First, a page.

I forget what exactly inspired this topic, but I was thinking about Paul’s use of ‘temple’ language in 1 Corinthians 3:16 and 2 Corinthians 6:14-18 – broadly, Paul identifies God’s people as the temple. I dug a bit into the latter passage, which is a kind of mash-up of several Old Testament passages – Leviticus 26:12, Ezekiel 37:27 and 2 Samuel 7:14. A few rough and uninspired notes:
– Each of those three OT passages invoke either the ‘your God/my people’ or ‘your father/my son’ covenantal formulas – Paul grounds the identity of God’s people in this very covenant-focused passages.
– The purity/ethical aspects of both 2 Cor 6;14-18 and the OT texts it quotes are brought into sharper relief when considering the temple/covenant language. Impurity in the context of temple equals desecration.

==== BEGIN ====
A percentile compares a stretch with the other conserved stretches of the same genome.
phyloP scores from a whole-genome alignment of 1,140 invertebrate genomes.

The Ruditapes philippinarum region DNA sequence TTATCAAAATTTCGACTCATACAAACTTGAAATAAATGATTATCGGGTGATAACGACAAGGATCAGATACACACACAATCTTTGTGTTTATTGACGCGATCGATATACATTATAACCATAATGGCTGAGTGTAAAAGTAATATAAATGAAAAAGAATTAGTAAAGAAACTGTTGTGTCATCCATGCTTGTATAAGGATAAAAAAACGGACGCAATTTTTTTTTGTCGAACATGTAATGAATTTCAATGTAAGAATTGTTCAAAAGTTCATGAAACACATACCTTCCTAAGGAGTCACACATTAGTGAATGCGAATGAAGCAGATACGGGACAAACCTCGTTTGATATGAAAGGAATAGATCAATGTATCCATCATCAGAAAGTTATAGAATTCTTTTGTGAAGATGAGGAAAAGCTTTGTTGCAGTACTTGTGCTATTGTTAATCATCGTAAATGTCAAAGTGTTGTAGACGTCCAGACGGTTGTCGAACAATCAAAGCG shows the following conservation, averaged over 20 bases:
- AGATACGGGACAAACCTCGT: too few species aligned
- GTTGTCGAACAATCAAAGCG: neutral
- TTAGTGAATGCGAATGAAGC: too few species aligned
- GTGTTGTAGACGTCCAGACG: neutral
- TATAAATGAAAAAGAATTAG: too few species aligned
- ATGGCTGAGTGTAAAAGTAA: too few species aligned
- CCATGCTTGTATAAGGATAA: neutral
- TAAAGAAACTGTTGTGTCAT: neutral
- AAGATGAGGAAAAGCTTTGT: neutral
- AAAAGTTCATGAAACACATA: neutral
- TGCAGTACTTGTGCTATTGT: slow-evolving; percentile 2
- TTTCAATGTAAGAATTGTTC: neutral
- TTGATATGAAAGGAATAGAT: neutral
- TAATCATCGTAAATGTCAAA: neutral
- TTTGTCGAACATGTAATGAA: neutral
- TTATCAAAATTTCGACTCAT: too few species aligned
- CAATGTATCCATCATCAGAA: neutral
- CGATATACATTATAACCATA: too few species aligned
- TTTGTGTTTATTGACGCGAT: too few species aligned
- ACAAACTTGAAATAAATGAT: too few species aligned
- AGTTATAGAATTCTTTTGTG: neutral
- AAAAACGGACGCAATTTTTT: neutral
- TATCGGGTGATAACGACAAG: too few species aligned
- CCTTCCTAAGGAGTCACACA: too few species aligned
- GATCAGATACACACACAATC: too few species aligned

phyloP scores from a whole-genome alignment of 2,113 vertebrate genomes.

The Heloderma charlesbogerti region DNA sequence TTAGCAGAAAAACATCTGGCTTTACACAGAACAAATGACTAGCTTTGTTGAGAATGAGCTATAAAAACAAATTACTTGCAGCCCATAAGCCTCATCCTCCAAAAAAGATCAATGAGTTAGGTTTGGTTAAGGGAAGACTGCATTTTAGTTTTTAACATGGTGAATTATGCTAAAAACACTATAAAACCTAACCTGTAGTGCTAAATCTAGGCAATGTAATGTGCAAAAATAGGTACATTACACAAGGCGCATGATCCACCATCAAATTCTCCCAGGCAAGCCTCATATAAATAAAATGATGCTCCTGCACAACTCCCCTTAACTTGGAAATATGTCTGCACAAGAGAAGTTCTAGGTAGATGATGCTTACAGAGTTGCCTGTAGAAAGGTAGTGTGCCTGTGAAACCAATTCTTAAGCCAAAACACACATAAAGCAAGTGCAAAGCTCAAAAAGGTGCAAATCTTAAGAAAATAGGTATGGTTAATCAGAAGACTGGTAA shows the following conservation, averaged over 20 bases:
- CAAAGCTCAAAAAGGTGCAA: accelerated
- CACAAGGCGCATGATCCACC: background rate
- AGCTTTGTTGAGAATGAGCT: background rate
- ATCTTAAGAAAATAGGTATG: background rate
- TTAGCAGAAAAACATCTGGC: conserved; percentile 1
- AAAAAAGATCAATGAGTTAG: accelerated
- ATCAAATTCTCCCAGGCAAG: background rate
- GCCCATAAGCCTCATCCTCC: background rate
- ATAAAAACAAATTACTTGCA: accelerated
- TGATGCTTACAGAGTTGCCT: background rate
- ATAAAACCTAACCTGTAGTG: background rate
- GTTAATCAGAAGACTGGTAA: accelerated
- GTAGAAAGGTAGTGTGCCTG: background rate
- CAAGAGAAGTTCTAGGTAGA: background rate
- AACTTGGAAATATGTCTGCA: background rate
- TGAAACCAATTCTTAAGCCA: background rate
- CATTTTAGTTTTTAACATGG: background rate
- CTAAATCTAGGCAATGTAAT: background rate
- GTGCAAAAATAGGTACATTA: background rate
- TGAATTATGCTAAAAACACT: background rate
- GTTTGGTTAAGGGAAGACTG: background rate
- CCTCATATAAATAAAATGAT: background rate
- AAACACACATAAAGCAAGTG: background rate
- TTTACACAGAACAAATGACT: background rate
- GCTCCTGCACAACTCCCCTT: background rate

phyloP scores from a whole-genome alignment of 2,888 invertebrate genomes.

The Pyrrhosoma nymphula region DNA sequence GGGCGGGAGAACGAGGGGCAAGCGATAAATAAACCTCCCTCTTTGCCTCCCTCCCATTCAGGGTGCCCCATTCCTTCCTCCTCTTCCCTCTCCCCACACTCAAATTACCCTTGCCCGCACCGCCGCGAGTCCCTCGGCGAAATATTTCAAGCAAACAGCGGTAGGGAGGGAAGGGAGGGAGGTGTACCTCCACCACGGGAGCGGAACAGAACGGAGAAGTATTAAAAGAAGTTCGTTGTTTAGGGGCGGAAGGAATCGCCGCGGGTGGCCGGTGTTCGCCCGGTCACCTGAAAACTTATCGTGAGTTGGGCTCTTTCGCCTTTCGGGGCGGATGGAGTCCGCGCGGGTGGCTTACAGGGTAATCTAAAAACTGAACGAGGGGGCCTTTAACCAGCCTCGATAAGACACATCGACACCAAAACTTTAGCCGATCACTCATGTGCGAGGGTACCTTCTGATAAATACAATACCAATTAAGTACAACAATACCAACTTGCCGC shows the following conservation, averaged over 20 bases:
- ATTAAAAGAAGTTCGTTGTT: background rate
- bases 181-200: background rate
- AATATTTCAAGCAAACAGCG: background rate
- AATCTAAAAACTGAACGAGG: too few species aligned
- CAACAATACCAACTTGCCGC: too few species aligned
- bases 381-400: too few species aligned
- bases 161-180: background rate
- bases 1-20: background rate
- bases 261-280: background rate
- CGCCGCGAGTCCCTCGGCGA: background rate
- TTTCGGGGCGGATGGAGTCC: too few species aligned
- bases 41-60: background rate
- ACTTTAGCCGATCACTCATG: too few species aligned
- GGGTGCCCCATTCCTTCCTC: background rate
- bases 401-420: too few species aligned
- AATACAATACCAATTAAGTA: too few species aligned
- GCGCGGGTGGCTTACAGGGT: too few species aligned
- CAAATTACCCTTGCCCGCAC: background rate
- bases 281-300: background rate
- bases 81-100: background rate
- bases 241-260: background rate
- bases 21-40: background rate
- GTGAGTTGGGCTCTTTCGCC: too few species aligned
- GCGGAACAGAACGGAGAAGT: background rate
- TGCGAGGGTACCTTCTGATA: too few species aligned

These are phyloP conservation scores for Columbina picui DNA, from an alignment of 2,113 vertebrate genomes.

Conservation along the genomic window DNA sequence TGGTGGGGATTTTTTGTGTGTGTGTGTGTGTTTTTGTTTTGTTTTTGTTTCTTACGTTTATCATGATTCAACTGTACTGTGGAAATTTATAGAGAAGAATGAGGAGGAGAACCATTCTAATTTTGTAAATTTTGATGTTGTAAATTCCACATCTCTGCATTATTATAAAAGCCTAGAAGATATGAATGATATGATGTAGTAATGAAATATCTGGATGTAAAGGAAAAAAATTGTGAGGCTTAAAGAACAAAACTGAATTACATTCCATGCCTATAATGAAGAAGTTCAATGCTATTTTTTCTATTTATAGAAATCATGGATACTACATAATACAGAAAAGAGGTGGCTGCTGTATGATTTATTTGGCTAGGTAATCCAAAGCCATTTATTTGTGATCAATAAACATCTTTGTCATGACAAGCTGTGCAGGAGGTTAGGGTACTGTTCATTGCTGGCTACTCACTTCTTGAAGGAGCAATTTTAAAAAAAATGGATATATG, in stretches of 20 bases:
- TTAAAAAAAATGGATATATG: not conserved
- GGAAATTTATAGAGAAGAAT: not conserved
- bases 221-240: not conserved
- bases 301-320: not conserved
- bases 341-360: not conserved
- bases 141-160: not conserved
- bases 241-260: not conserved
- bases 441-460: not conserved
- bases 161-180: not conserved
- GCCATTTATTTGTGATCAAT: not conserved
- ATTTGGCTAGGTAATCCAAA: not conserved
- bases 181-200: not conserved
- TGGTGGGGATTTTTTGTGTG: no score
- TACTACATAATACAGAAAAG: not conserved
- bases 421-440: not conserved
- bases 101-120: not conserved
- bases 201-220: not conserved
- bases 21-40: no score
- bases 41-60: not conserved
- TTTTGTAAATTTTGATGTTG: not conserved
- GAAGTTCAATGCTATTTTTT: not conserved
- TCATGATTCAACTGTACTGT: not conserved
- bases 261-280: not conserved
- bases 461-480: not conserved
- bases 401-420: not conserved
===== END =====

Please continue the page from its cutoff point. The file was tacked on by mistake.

– In a nutshell, Paul seems to be locating matters of purity/ethics within the context of the temple – the people of God being the temple, or being where God dwells, where forgiveness and the presence of God is. This sharpens the issue considerably.
– Related to this is the use of exclusionary language which Paul invokes. The temple is to be kept pure and undefiled.
– The three OT texts have some interesting themes – Leviticus is obviously a more ethical text, 2 Samuel has a more prophetic/eschtalogical dimension to it, and Ezekiel is soundly eschatalogical. I wonder if a trajectory could be argued here, pointing towards the eventual birth of the people of God as the temple. More work could stand to be done here.